Wednesday, March 3, 2021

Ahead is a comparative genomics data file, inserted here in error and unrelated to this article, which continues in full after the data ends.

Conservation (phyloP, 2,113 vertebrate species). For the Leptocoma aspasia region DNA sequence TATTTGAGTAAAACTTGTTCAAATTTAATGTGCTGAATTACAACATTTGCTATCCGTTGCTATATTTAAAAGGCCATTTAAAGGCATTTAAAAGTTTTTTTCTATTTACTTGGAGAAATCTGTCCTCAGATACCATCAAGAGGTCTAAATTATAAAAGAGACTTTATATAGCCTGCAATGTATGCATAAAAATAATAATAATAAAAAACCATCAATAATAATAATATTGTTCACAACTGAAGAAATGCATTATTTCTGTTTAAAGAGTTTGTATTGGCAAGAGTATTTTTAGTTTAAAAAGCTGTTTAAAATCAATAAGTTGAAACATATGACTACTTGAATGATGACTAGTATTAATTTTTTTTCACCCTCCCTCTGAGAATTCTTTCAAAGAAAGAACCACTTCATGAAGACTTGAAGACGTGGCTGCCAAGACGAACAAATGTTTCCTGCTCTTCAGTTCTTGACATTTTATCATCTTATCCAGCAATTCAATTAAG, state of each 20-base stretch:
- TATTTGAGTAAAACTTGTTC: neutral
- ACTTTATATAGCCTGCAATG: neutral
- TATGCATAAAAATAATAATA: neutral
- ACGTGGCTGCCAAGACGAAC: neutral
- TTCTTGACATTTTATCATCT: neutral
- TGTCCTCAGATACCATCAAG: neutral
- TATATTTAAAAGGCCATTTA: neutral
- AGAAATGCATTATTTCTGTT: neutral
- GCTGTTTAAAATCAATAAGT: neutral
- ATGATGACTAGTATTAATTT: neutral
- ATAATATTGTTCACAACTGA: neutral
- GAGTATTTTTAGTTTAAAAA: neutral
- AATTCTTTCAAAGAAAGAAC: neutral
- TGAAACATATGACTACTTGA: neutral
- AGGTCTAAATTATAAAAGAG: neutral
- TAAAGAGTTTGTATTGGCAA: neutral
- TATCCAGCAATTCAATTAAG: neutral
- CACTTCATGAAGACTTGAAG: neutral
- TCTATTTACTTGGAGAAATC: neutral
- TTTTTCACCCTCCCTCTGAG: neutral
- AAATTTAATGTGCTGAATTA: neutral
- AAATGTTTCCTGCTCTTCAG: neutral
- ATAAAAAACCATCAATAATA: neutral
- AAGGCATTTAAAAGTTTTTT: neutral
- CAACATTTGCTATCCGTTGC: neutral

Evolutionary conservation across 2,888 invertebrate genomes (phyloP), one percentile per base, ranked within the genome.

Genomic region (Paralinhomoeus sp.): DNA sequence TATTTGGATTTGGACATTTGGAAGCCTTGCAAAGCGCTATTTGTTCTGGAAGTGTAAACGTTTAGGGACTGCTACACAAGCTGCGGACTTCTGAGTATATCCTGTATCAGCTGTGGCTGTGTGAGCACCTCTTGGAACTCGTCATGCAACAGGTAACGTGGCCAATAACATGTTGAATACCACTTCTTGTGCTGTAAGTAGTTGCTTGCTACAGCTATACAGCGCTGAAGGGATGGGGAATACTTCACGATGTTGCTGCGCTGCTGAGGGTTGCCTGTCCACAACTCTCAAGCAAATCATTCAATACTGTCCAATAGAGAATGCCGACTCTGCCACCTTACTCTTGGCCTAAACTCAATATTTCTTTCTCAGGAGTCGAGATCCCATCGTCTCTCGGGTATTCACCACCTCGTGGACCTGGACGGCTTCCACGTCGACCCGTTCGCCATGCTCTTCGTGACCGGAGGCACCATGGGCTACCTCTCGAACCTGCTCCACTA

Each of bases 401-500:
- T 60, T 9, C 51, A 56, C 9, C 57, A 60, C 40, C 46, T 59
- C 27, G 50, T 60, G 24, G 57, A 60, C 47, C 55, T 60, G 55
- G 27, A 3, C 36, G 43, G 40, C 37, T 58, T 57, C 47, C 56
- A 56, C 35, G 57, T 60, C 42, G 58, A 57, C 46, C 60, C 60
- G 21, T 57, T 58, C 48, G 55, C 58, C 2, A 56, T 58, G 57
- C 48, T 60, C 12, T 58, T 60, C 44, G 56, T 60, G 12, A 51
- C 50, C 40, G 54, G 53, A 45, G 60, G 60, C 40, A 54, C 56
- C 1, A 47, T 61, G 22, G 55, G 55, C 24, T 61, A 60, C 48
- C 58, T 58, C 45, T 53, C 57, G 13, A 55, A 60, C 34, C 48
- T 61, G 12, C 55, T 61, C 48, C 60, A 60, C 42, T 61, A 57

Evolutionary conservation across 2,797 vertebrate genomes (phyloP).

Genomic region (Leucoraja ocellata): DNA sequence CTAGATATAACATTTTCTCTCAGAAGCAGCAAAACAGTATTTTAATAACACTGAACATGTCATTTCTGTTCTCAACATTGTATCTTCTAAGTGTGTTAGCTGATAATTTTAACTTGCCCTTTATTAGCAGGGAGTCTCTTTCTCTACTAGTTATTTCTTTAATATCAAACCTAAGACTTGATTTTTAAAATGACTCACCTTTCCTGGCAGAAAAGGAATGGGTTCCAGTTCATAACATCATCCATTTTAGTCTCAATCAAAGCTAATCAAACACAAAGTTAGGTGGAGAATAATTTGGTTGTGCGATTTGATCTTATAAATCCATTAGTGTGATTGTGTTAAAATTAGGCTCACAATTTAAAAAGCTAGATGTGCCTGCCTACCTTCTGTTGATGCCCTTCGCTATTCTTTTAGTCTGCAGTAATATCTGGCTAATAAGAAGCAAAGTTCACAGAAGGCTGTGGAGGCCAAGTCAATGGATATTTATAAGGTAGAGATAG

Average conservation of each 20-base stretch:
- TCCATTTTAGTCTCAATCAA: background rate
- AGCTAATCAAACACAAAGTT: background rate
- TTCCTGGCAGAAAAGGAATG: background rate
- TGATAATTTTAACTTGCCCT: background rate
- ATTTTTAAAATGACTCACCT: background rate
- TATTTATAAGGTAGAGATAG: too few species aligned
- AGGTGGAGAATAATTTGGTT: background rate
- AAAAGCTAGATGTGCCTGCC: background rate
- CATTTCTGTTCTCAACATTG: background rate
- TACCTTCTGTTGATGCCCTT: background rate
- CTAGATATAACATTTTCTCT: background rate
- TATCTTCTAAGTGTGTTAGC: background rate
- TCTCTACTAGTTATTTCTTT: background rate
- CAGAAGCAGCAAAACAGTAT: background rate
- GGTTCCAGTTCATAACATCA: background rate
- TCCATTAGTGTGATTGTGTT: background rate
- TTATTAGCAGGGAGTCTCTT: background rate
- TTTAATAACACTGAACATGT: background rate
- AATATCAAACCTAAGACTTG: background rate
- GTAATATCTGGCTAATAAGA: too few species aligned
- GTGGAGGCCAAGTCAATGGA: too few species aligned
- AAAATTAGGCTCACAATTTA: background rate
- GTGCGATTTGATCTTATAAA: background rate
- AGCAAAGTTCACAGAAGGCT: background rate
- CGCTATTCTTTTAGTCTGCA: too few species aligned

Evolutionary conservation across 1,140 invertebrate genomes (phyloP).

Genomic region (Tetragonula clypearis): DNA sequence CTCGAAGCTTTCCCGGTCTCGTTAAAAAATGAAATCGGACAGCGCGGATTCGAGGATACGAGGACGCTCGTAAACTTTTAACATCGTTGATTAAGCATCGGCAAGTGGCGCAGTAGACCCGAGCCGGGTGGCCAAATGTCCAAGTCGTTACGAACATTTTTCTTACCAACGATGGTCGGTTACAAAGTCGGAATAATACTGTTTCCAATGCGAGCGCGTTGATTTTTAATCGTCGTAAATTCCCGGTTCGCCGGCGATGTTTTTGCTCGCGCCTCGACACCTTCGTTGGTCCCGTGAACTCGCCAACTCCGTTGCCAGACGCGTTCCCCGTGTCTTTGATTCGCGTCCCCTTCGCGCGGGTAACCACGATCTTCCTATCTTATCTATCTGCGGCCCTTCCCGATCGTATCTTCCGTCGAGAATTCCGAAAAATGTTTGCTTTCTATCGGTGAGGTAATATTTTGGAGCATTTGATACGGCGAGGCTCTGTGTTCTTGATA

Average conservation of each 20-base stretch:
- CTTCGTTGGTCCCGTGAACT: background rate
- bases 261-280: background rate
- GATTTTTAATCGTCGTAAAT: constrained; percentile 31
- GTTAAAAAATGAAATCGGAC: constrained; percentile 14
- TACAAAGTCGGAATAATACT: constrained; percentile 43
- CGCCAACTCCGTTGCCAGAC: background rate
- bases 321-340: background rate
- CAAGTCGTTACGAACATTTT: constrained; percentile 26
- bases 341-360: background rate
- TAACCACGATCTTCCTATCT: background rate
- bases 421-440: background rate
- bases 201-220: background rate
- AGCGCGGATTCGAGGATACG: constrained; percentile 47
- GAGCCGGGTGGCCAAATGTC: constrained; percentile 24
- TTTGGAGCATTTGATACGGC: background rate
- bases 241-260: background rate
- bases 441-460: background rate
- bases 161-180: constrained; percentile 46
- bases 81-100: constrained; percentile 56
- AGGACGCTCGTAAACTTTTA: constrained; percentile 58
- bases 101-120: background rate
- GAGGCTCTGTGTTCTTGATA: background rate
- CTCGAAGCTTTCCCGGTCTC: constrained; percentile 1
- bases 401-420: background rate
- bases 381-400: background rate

England is unusual in its more formal approach to learning in Year 1. In many other countries formalised approaches to teaching and learning do not begin until age six (White and Sharp, 2007). Many high performing Scandinavian countries for example, focus on play-based approaches to learning, distinguishing between ‘free play, such as might happen at breaktime in an English school, structured play-based learning experiences, as might happen in the classroom and beyond, with the careful support of skilled adults (Grindheim and Ødegaard, 2013). A group of 23 practitioners from nine primary schools working with the London South Teaching School Alliance wanted to experiment with a play-based approach to learning, since they felt that early formalisation was detrimental to engagement, motivation and general wellbeing for children. The project involved teachers undertaking collaborative research projects, working both within school teams and across schools, using a Research Learning Communities model (Brown, 2017) and led by an experienced facilitator of teacher research projects. The session explores the successes and challenges of the project and evidence of impact. It offers a set of practical ideas and advice for introducing play-based learning in Year 1, which are relevant to both Year 1 teachers and senior leaders.PLAY BASED LEARNING IN YEAR 1: A practical guide for schools (PDF)
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